Kordesch: The Foundation Societas Futura aspires to transfer LEIZ research into civil-society practice, especially in Austria, and advocates attracting more attention from industry to the civil society sector. On the research side, we have sufficient know-how about future-proof management strategies whose starting point lies along and between the boundaries of social sectors. At the same time, many civil-societal projects are bound to fail to be effective because of precarious funding and a lack of future strategies. All the same, civil society is becoming ever more important when one considers the future virulence of social problems such as poverty, education and employment. Civil society’s crucial role as a moderator or facilitator in the first days of the German migration crisis in 2015 may serve as an example for things to come. – With its claim of “Shaping Society”. Societas Futura strives, on the one hand, to pool knowledge by means of conferences, publications and grants, and to disseminate this knowledge within the stakeholder community. On the other hand, the Foundation also wants to work on new solutions as a ‘changemaker’ together with representatives from politics, industry and academia. We are convinced that the strategic challenges facing civil society, such as eradicating duplicate structures, promoting intersectoral cooperation, seeking alternative funding structures and future forms of social engagement, can only be successfully met through close partnerships with research institutions.
Brand: What will the Foundation be working on over the next five years and how will you realise your mission?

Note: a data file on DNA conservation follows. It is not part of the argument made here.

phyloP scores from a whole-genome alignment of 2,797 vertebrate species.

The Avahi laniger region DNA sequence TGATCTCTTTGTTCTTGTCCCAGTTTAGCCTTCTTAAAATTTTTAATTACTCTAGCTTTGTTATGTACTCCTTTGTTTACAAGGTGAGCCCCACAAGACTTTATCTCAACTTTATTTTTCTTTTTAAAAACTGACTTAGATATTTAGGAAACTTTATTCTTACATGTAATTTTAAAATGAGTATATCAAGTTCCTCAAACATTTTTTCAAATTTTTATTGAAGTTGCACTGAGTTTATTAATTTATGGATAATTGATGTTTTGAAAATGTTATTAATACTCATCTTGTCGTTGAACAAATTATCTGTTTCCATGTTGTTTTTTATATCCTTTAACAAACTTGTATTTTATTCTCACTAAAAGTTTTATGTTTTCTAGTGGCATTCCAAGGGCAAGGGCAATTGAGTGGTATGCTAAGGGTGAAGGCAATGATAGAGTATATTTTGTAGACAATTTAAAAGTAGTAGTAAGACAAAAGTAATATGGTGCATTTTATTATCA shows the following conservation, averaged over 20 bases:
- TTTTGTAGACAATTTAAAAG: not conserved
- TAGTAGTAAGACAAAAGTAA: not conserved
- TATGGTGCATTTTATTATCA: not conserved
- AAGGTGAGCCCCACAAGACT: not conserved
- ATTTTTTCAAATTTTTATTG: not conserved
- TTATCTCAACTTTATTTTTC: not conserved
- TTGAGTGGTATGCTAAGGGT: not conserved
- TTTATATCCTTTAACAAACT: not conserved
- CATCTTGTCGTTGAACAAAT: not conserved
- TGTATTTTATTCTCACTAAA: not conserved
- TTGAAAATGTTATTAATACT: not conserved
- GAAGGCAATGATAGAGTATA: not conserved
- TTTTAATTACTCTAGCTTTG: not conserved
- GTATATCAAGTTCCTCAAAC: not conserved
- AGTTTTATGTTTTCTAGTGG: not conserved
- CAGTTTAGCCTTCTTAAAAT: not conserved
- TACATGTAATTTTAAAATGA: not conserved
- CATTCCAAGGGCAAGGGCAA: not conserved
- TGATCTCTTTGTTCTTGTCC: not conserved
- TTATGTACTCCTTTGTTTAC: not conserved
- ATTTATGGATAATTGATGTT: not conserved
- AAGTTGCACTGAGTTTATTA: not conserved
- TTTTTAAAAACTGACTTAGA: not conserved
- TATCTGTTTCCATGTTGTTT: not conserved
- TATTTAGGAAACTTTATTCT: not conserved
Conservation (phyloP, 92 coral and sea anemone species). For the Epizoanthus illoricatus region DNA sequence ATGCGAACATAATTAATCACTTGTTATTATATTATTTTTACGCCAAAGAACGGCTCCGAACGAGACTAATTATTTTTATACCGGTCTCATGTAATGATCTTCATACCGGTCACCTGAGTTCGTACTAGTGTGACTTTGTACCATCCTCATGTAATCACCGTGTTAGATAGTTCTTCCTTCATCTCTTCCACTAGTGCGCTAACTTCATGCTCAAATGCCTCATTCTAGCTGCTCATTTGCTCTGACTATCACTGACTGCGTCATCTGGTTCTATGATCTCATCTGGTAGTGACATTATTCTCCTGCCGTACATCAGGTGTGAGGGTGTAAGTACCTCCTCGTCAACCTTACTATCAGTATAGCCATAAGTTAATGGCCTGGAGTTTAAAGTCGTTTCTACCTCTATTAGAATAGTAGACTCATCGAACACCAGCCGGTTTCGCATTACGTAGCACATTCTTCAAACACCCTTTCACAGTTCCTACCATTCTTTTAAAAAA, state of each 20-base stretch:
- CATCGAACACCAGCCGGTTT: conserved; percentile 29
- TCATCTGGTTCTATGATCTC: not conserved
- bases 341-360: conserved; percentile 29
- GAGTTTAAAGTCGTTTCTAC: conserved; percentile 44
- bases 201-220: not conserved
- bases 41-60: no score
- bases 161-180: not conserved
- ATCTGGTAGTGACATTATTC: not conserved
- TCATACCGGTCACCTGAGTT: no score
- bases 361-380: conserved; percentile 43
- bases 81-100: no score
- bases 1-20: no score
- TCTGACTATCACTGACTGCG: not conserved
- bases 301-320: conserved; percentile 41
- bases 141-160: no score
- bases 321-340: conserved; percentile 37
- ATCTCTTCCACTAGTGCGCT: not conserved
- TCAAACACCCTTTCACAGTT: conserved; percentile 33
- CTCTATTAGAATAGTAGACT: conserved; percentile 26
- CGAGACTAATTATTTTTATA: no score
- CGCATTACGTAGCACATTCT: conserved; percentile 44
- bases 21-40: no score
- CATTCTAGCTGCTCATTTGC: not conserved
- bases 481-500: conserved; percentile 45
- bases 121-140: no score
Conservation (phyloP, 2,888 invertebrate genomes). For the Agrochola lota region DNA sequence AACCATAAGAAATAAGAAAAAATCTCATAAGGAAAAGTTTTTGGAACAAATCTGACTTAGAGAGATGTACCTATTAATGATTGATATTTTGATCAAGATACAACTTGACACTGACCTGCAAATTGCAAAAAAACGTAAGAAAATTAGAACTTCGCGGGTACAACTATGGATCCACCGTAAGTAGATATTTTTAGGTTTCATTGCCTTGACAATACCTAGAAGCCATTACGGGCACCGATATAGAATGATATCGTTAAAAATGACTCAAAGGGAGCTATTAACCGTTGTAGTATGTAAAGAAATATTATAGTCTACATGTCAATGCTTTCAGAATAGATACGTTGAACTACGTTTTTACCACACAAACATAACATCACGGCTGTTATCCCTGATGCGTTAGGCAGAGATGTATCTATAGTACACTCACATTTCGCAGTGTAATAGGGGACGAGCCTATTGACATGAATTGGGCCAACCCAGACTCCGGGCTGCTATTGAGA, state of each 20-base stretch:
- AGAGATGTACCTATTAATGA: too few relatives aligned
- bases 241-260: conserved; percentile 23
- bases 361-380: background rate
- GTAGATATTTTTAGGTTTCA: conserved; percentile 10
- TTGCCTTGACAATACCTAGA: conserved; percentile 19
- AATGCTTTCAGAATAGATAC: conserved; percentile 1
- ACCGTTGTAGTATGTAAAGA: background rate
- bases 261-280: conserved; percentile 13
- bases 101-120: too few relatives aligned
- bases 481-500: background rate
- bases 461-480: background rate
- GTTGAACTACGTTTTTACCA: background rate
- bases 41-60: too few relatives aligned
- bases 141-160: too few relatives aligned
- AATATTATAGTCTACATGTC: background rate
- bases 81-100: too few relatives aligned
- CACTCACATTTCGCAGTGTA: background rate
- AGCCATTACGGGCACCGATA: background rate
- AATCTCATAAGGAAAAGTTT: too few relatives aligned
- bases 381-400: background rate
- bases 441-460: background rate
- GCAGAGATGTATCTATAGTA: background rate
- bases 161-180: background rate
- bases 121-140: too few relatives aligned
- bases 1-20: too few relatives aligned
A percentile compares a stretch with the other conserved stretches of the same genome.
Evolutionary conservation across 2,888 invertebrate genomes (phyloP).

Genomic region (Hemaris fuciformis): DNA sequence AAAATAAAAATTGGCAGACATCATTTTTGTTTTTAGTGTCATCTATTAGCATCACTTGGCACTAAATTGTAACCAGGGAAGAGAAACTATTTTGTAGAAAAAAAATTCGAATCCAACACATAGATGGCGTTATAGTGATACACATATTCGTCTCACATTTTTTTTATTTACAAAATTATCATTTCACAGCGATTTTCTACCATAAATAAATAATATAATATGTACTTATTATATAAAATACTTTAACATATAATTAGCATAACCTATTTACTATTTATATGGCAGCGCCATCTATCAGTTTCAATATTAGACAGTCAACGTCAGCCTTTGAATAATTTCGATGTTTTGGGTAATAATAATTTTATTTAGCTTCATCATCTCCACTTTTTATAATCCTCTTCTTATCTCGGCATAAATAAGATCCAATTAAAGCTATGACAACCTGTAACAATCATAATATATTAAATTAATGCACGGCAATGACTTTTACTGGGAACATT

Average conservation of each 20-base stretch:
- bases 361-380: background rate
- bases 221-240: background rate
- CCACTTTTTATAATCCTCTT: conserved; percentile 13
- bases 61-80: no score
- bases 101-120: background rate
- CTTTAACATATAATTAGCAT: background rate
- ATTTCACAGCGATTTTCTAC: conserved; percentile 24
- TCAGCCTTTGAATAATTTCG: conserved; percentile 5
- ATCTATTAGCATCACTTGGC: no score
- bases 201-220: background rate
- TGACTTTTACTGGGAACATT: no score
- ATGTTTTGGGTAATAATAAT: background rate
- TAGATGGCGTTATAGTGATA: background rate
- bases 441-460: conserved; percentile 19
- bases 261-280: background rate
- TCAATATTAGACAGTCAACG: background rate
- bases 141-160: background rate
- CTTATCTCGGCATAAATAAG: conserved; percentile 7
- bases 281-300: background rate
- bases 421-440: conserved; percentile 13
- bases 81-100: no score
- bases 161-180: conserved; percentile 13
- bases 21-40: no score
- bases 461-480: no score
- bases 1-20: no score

Kordesch: Societas Futura and LEIZ will hold a joint conference on “Civil Society at Work” (“Die Arbeit der Zivilgesellschaft”) on 26 and 27 April in the Klimt villa in Vienna. This conference will not only serve the silo of academia but is explicitly aimed at practitioners and interested citizens. Until 2022 five such conferences will take place, addressing current issues in civil-society research. The conference proceedings will be published as a series by Velbrück-Wissenschaft, by the way. – Interdisciplinarity and alternative ways of accessing education are particularly important for the new Foundation. This summer we are opening our Foundation house, ‘vulgo Bäck’, located 1500m above sea level in Görtschitztal in Carinthia, Austria. There we will offer training and further education for leaders and managers from various sectors and industries, focusing upon socially-innovative business models and models of cooperation practice. – Not least, the Foundation will seek to cooperate with schools and other educational institutions. It owns a comprehensive collection of paintings and drawings from Maximilian und Henriette Florian, two renowned Austrian artists. Among other thingsm we wish to make this collection accessible to schools. Both artists always concerned themselves with the spiritual, intellectual and material development of humans and constantly reiterated that a good life is connected to a clear creative mission. This philosophy is worth passing on in many different forms, and this is why we are here.